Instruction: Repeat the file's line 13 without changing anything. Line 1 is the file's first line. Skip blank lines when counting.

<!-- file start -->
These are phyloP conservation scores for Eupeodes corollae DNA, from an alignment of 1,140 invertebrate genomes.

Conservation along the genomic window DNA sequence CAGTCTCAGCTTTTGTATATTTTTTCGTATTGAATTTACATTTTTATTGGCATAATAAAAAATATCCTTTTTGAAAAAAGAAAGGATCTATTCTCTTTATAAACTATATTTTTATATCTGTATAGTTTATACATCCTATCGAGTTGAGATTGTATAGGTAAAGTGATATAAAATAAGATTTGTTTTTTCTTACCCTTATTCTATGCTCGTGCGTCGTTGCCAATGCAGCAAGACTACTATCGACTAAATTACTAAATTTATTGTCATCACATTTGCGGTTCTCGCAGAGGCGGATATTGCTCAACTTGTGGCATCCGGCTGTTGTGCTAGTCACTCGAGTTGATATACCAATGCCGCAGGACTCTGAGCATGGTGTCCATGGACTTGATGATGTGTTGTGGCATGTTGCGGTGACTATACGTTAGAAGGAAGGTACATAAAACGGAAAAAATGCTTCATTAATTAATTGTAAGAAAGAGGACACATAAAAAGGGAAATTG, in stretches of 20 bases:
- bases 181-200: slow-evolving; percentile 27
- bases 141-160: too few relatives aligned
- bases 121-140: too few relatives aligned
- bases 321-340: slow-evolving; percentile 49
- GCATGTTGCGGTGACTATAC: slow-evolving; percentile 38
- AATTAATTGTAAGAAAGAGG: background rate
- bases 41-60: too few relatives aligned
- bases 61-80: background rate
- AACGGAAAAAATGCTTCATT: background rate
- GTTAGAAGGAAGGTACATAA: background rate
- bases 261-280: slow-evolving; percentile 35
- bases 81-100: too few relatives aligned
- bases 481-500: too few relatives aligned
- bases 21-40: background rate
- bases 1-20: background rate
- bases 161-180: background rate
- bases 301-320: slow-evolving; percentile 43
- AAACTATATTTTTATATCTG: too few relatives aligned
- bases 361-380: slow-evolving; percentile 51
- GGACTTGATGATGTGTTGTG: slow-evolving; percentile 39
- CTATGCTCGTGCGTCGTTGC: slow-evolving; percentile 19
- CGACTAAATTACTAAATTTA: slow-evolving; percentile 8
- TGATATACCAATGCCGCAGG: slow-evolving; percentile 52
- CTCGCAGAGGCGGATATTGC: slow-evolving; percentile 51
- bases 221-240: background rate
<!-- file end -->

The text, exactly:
- bases 261-280: slow-evolving; percentile 35